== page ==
Study Guide

The Faerie Queene Essay

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In this essay, Charles Ross examines Spenser's use of social practices and values in The Faerie Queene and how he addresses the questions of tolerating others customs and staying true to one's own beliefs.

The decrees of society are temporary ones. —

Nabokov

In the first half of his Faerie Queene, published in 1590, Edmund Spenser generally looks to the distant past for those values that would fashion a gentleman to the ideals of chivalry. By the time he published the second installment of his poem in 1596, Spenser seems to have struggled more openly with the relationship between social practice and values: Should one tolerate customs of which one disapproves? What can be done when others condemn what one believes is right?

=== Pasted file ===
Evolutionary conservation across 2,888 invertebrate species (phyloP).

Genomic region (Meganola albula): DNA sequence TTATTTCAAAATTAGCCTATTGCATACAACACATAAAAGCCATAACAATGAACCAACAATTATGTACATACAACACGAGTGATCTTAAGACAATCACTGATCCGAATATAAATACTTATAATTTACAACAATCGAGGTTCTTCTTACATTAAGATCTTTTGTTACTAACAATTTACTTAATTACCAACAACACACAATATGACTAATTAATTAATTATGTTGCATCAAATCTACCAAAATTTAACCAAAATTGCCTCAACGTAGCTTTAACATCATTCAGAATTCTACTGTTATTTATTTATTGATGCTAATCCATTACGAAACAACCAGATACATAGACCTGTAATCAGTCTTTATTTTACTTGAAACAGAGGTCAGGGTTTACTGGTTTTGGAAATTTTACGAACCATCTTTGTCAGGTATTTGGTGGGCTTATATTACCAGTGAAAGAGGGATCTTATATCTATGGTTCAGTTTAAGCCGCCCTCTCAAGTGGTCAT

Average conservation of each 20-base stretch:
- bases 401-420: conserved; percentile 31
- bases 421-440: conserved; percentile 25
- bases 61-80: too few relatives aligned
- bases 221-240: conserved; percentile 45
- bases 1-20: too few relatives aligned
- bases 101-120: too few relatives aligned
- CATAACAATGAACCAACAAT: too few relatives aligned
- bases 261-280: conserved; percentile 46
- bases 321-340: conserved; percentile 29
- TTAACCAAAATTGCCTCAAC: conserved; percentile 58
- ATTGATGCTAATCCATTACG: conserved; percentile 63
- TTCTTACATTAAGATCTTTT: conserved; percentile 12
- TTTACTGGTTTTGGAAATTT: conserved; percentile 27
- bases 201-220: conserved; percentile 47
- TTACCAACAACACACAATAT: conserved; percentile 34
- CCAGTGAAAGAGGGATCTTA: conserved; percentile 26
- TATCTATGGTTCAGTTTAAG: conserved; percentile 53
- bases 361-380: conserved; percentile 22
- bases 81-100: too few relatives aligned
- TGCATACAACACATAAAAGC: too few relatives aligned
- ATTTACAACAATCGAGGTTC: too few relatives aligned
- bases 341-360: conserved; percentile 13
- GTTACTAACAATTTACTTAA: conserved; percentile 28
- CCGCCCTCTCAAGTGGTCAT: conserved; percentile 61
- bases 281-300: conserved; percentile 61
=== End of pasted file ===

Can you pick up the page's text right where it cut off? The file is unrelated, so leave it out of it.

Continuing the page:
The allegory of Book VI, the legend of courtesy, foregrounds these questions. The hero of this section of Spenser's romantic epic is Sir Calidor, charged by the Faerie...

(read more from the Critical Essay #3 section)

This section contains 833 words
(approx. 3 pages at 400 words per page)
Buy The Faerie Queene Study Guide
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The Faerie Queene from Epics for Students. ©2005-2006 Thomson Gale, a part of the Thomson Corporation. All rights reserved.